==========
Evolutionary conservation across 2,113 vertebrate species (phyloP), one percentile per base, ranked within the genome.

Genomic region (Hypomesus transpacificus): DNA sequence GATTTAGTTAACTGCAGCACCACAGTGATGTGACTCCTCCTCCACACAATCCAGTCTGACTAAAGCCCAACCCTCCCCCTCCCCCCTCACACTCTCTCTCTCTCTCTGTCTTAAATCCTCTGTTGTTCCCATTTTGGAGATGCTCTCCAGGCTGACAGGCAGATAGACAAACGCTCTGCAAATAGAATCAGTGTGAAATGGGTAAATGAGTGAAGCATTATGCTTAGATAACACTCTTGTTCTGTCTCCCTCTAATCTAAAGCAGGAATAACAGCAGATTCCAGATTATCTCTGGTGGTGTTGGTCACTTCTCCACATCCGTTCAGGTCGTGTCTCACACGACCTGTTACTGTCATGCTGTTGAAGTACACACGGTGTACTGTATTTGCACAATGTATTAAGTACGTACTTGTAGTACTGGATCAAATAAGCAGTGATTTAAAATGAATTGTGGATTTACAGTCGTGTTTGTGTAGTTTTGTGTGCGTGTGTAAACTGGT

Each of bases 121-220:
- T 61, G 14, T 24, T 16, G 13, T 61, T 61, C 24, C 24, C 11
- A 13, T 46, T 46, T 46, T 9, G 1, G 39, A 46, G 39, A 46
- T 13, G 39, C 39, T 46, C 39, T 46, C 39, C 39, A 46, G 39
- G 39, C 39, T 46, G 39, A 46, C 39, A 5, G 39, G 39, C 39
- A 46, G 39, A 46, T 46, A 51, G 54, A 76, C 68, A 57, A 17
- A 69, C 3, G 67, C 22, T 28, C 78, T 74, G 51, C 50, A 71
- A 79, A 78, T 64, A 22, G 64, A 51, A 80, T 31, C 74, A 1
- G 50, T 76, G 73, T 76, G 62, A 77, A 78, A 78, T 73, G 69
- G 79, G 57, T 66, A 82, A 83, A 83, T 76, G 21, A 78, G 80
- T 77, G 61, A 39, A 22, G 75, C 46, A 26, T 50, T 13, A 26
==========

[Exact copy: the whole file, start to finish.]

Evolutionary conservation across 2,113 vertebrate species (phyloP), one percentile per base, ranked within the genome.

Genomic region (Hypomesus transpacificus): DNA sequence GATTTAGTTAACTGCAGCACCACAGTGATGTGACTCCTCCTCCACACAATCCAGTCTGACTAAAGCCCAACCCTCCCCCTCCCCCCTCACACTCTCTCTCTCTCTCTGTCTTAAATCCTCTGTTGTTCCCATTTTGGAGATGCTCTCCAGGCTGACAGGCAGATAGACAAACGCTCTGCAAATAGAATCAGTGTGAAATGGGTAAATGAGTGAAGCATTATGCTTAGATAACACTCTTGTTCTGTCTCCCTCTAATCTAAAGCAGGAATAACAGCAGATTCCAGATTATCTCTGGTGGTGTTGGTCACTTCTCCACATCCGTTCAGGTCGTGTCTCACACGACCTGTTACTGTCATGCTGTTGAAGTACACACGGTGTACTGTATTTGCACAATGTATTAAGTACGTACTTGTAGTACTGGATCAAATAAGCAGTGATTTAAAATGAATTGTGGATTTACAGTCGTGTTTGTGTAGTTTTGTGTGCGTGTGTAAACTGGT

Each of bases 121-220:
- T 61, G 14, T 24, T 16, G 13, T 61, T 61, C 24, C 24, C 11
- A 13, T 46, T 46, T 46, T 9, G 1, G 39, A 46, G 39, A 46
- T 13, G 39, C 39, T 46, C 39, T 46, C 39, C 39, A 46, G 39
- G 39, C 39, T 46, G 39, A 46, C 39, A 5, G 39, G 39, C 39
- A 46, G 39, A 46, T 46, A 51, G 54, A 76, C 68, A 57, A 17
- A 69, C 3, G 67, C 22, T 28, C 78, T 74, G 51, C 50, A 71
- A 79, A 78, T 64, A 22, G 64, A 51, A 80, T 31, C 74, A 1
- G 50, T 76, G 73, T 76, G 62, A 77, A 78, A 78, T 73, G 69
- G 79, G 57, T 66, A 82, A 83, A 83, T 76, G 21, A 78, G 80
- T 77, G 61, A 39, A 22, G 75, C 46, A 26, T 50, T 13, A 26